- The Washington Times - Thursday, December 5, 2002

Yesterday morning, as this was written, the TV weather gurus did their level best to scare the bejeebers out of all of us with their predictions of snow and slick roads. Ever wonder why it is meteorologists smile so much when forecasting bad weather? Take a look at Bob Ryan on WRC-4. He's grinning from ear to ear about the prospect of us sliding into a ditch. Go figure.

As far as the fishing in the area is concerned, I have a date to do just that tomorrow. However, icy boat launching ramps or inaccessible back roads might put a crimp in my plans. We'll see.

Meanwhile, from the Tackle Box store in St. Mary's County's Lexington Park, Ken Lamb reports, "Plenty of big rockfish were caught this week as the big cows from the ocean have shown up in great numbers in the Chesapeake Bay and the rivers of southern Maryland. The lower Potomac has big stripers up and down the Virginia shore and in the channel at St. Clements Island.

"Trollers are finding willing fish all over the ship's channel and on the 40-foot ledge off Point Lookout. Big trout are also taking lures and are mixed with the rockfish. Little trout are fodder for the trophy rockfish and provide the incentive for the ocean run fish to feed up in the deeper troughs near the HI and HS buoys in the mid-bay region."

Lamb says yellow, green, or white umbrella rigs are the lures of choice and most trollers are fishing deep with braided or wire line, using up to 28 ounces of lead.

Incidentally, as far as being allowed to keep a couple of rockfish, there's still time. The Maryland season runs through Dec.15, and the Virginia, as well as the separate Potomac River season, continues through Dec.31.

Meanwhile, from the Northern Neck of Virginia, charter fishing captain Billy Pipkin (captbillyscharters.com) said, "Despite relentless winds and rough conditions, anglers flocked to the water over the Thanksgiving weekend to find an abundance of rockfish. With the Chesapeake's water temperature finally dropping below the 50-degree mark, these rockfish have begun to school aggressively in the mid-bay region.

"While large concentrations of menhaden remain available in bay waters, ocean stripers migrating south from the New England states will enter our waters for a 'beefing up' period until further migration takes them to the North Carolina coast for wintering."

Pipkin says that many of the top fish-producing locations this week were the eastern edges of the shipping lanes from Smith Point to the No.1 Buoy off the Great Wicomico River, along with Buoy 59A, and the east side of the Cut Channel.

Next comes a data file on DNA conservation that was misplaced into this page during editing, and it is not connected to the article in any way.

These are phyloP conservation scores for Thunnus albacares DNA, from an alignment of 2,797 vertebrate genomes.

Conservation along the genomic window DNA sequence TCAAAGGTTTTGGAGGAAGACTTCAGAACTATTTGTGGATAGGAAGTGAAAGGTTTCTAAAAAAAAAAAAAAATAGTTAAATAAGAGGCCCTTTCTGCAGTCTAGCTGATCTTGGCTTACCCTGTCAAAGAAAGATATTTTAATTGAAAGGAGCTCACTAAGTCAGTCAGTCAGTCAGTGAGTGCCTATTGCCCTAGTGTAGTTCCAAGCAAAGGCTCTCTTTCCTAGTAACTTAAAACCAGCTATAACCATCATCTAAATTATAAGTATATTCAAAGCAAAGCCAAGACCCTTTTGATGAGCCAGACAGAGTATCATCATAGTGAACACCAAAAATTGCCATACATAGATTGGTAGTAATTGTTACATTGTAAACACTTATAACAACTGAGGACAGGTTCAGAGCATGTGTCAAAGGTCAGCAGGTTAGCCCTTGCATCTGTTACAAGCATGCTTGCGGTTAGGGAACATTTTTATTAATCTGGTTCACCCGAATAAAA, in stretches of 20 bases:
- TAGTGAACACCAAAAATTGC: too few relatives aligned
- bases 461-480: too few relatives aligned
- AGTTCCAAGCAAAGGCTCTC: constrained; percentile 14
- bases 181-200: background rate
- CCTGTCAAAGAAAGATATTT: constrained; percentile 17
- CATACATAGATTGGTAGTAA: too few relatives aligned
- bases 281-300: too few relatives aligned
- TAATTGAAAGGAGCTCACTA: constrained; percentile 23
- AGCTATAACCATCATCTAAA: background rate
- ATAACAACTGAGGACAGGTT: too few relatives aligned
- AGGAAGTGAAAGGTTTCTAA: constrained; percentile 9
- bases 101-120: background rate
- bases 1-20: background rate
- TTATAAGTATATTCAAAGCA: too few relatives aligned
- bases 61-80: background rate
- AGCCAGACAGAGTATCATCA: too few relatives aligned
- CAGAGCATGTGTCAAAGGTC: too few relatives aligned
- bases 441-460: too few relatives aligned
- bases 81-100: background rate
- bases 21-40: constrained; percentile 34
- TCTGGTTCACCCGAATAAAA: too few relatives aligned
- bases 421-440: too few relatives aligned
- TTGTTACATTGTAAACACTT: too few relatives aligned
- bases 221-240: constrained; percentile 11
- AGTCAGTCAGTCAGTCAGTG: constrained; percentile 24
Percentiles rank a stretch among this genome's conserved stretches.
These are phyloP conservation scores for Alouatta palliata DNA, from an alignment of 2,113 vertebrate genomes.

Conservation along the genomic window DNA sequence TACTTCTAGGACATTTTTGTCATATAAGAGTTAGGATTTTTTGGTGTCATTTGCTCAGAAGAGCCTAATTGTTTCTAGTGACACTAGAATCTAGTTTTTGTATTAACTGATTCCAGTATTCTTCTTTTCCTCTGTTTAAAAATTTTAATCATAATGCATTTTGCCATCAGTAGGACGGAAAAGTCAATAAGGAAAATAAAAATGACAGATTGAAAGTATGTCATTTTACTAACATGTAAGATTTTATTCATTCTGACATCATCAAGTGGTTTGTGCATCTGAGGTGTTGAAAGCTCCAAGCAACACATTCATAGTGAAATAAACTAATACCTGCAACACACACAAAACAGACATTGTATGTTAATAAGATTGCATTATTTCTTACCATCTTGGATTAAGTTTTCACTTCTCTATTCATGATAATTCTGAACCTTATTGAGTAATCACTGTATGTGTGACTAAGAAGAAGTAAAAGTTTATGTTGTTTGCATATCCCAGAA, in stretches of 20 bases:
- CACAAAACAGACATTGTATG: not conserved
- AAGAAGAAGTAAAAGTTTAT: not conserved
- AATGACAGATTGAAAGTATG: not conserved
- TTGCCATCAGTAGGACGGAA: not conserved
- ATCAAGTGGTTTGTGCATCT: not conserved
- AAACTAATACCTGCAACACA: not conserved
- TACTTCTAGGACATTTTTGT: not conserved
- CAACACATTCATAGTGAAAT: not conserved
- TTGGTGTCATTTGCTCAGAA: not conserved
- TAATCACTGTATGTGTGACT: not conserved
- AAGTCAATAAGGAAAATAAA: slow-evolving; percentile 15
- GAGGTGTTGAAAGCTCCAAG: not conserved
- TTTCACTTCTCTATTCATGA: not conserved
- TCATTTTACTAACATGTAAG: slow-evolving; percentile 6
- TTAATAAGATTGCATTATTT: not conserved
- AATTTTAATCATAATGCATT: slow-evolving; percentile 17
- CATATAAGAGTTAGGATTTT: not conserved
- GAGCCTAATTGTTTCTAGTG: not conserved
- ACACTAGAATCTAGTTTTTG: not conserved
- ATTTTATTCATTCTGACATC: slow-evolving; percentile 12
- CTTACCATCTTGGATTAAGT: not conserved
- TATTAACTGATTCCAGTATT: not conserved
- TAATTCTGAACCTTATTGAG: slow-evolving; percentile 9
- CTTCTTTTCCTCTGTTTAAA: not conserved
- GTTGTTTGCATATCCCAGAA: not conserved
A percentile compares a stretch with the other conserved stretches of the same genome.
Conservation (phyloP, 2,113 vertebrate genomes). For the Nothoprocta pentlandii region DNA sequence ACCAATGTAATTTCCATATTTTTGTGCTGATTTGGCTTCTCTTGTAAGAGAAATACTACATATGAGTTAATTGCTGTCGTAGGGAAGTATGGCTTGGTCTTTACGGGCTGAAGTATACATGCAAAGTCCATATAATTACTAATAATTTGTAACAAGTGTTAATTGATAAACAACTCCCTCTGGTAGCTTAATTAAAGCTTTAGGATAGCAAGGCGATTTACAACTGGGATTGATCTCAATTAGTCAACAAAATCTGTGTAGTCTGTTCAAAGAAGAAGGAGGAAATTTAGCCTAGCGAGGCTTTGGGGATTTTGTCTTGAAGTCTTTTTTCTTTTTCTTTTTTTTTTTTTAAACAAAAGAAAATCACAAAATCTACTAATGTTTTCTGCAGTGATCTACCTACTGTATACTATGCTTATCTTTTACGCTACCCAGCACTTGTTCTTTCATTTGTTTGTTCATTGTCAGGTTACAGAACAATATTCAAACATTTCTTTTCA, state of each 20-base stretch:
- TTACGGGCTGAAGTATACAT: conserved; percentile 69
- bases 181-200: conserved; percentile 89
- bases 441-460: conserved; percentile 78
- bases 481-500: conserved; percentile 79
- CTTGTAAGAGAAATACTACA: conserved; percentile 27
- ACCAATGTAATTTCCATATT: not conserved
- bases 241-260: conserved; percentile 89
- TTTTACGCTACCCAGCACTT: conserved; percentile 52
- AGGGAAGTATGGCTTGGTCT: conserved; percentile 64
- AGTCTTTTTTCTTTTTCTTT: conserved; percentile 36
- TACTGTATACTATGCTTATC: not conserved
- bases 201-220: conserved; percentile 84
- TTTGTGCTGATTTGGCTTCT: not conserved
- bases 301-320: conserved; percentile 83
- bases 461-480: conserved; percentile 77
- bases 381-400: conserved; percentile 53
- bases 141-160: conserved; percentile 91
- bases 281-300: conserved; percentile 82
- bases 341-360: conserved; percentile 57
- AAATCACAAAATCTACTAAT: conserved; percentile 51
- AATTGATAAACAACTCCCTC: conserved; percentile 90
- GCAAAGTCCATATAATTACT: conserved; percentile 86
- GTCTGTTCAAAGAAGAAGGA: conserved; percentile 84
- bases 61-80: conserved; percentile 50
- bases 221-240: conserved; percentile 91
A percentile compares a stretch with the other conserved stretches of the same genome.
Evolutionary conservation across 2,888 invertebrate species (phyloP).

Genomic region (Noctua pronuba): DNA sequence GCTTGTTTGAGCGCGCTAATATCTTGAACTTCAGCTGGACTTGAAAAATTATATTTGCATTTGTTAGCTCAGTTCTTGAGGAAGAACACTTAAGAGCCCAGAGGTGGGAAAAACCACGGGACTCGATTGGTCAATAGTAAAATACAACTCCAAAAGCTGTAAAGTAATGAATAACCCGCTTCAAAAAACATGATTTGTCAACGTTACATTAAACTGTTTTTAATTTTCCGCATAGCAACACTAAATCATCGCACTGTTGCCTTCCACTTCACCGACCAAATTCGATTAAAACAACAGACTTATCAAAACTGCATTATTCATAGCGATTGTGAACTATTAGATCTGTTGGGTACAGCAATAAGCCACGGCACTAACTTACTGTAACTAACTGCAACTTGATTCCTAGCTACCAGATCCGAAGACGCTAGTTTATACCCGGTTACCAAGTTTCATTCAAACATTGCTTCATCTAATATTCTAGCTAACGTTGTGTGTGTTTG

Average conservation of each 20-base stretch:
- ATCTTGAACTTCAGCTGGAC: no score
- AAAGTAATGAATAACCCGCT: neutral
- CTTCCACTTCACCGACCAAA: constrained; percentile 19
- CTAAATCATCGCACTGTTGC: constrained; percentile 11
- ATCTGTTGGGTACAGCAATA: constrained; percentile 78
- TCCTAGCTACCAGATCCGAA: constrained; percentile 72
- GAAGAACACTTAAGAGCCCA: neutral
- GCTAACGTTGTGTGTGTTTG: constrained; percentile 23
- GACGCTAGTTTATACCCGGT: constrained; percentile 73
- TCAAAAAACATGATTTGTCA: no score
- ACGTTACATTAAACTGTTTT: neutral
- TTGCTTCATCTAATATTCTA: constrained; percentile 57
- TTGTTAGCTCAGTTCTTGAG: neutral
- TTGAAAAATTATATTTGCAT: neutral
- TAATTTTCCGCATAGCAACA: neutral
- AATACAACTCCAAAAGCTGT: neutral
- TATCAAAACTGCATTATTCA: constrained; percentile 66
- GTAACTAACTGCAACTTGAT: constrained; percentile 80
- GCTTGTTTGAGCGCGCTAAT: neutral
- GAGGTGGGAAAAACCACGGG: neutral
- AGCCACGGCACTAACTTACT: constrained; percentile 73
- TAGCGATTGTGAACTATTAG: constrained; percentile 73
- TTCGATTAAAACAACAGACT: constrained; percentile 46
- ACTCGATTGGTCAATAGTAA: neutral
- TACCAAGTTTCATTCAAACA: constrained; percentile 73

Pipkin echoes Lamb as he, too, recommends umbrella rigs with parachute bucktails or Sassy Shad lures, but this captain also uses Crippled Alewife spoons and Mann's Stretch 25 lures on some single lines. He does recommend that when using lures with multiple treble hooks, you should pinch down the barbs on the lures' rear hooks. It'll make the release of fish a lot easier.

Fishing guide shares hot spot To show you that it's not always about money, one of our better known local fishing guides chatted with a fellow bass boater who sorely needed some action a few days ago. The guide decided to share a hot spot with the man. He told him to head up to the Wilson Bridge area of the Potomac River, particularly the waters around the Fox Ferry area. The man listened and here are the results:

As he and a pal used 3-inch Sting Ray grubs in avocado color, as well as a 4-inch crawfish-color grub or metal Silver Buddy lures, they burned the bass. The two anglers said they caught at least 80 to 100 fish by 3 p.m., including several 3- to 4-pound bass, a bunch more than 12 inches and plenty more just under the foot-long mark. All of them were "fat and happy," and all were released, said the fishermen.

And in the upper Potomac River in Washington County, Maryland DNR biologist John Mullican said the river levels currently stand at 2.8 feet, very clear, with 39- to 40-degree water temperatures. Mullican said the fishing for walleyes has been excellent. The majority of the toothy fish are 13 to 15 inches, which makes them members of the record 2001 year class. Any small jig fished near the bottom should turn the trick. Not only that, it will probably attract a fair share of smallmouth bass.

Look for Gene Mueller's Outdoors column every Sunday and Wednesday and his Fishing Report every Thursday, only in The Washington Times. E-mail: [email protected]

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